Leonardo da Vinci: Anatomist is a new exhibit at The Queen’s Gallery in Buckingham Palace that is on display through October 7, 2012.
About the exhibit:
This exhibition is the largest ever of Leonardo da Vinci’s studies of the human body. Leonardo has long been recognised as one of the great artists of the Renaissance, but he was also a pioneer in the understanding of human anatomy. He intended to publish his ground-breaking work in a treatise on anatomy, and had he done so his discoveries would have transformed European knowledge of the subject. But on Leonardo’s death in 1519 the drawings remained a mass of undigested material among his private papers and their significance was effectively lost to the world for almost 400 years. Today they are among the Royal Collection’s greatest treasures.
How revolutionary was his work in anatomy? Some of it could not be conclusively proved until the development of MRI (Magnetic Resonance Imaging) scanners in the 1980s.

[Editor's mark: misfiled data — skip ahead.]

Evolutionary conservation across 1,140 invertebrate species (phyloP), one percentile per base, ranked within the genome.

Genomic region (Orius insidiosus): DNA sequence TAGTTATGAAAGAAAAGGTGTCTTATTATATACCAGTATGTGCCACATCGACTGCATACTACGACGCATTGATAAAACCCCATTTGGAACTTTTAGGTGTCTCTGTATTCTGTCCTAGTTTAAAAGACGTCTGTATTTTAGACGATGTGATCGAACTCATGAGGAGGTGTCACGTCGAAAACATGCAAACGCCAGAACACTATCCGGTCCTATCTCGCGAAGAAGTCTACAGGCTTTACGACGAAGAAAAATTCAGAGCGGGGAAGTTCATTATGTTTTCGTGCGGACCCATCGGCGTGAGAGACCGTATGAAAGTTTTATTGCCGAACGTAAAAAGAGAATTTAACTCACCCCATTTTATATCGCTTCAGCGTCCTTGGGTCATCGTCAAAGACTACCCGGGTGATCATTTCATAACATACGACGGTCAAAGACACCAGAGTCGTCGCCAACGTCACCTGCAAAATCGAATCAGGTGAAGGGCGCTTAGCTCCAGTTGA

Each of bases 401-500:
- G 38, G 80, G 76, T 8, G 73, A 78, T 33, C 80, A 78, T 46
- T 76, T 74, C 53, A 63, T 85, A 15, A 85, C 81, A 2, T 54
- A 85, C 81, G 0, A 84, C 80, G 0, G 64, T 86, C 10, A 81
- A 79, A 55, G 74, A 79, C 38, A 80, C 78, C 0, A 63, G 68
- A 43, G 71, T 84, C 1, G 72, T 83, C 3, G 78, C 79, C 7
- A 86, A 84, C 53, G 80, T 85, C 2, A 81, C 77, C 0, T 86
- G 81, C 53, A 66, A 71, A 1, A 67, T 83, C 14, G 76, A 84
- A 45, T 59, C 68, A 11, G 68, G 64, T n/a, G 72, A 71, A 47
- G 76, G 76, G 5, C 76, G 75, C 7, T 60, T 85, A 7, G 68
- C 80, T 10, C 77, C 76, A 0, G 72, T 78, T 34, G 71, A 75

If you can’t make it to the exhibit, you can still buy the impressive iPad app designed to accompany it:
The Royal Collection’s iPad app Leonardo da Vinci: Anatomy enables users to appreciate fully the astonishing accuracy of Leonardo’s work for the first time. The app includes interactive 3D anatomical models, pinch-zoom functionality and interviews with experts on Leonardo’s work and the history of medicine. It even allows users to reverse and translate the thousands of notes made by the artist in his distinctive mirror-writing, direct from the pages of his notebooks.
The app includes all of Leonardo’s anatomical drawings – 268 pages in total. Over 11 chapters the app tells the story of the greatest challenge Leonardo faced in his career as he embarked upon a campaign of dissection in hospitals and medical schools to investigate the bones, muscles, vessels and organs.